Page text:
Thursday, December 13, 2007

Select Comfort not getting any better

Select Comfort gave a brief overview of 4th Quarter results and there is very little to like about them. The current advertising isn't working except for specials and sales. When a sale ends, the stores lose significant traffic. Worse, the company will be raising prices in January to cover increased materials prices. The last year and a half has been miserably poor for shareholders.

I'm listening to Winning by Jack Welch and it opened my eyes to where Select Comfort is going wrong. Traditionally, mattresses are a commodity business. According to Mr. Welch, there are only three things a commodity producer can change: a) price, b) quality, and c) service. Like the NASA mantra (cheaper, better, faster), you can only choose two. So, for instance, at Costco, you get price and quality (= value), but no service. At a traditional mattress store, you get more service, but sacrifice either quality or price. Until recently, Select Comfort was able to side-step that game because they had an innovative product that differentiated itself by being a completely separate category—adjustable mattresses.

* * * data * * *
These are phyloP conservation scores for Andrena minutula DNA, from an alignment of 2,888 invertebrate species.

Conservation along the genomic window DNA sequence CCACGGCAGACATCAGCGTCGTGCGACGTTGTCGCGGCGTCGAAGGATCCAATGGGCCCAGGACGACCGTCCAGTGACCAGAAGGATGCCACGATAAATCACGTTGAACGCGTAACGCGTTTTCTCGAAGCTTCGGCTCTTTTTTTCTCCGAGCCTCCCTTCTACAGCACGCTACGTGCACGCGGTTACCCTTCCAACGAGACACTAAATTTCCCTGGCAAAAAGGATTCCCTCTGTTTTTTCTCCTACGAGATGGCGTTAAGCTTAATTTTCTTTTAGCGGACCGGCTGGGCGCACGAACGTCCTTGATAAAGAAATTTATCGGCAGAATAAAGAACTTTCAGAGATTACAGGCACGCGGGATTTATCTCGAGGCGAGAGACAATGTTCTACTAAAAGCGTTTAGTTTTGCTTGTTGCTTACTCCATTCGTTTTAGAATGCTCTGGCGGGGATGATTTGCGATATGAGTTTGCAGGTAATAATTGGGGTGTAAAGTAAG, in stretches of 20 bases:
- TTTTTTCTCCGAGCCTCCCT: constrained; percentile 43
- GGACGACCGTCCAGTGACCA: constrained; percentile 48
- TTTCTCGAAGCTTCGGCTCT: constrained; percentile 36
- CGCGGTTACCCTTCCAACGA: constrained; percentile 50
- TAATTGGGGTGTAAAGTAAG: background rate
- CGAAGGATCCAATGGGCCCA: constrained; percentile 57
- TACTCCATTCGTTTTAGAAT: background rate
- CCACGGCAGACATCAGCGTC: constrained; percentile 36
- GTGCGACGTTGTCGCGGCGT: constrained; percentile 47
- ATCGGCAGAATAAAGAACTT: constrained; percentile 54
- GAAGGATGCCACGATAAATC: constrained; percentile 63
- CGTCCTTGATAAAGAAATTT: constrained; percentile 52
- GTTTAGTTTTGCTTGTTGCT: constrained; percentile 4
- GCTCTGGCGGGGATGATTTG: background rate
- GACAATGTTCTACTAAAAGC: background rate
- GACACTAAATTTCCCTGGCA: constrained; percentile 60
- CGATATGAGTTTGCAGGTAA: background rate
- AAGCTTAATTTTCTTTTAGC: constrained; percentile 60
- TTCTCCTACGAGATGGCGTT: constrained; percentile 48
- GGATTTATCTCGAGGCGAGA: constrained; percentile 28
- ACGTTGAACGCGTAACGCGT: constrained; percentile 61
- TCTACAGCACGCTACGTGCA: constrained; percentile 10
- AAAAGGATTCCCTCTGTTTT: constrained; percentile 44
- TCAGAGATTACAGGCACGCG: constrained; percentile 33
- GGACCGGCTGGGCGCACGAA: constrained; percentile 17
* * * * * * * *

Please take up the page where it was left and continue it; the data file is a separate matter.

This past year, other companies began to invade the category. I noticed that advertisers have started using phrases like "select your level of comfort" that are right out of Select Comfort's play book. Costco now sells mattress very similar to the Sleep Number bed. Further, other technologies such as memory foam are becoming mainstream. In other words, the air mattress is now a commodity.

Now there are two choices for the company: shift to a commodity strategy or find some other way to innovate. Now we don't know what direction management will take but I think we have some clues. Last month, Select Comfort hired a new Chief Marketing Office, Catherine Bur-Hall. Before that, Ms. Hall was a Vice President of Marketing at Midas Printing. Printing is even more of a commodity business than mattresses and from what I can tell, the Hong Kong company has focused on quality and service as its strategy. If it's going to be a commodity, those are the areas Select Comfort is likely to have greatest strength.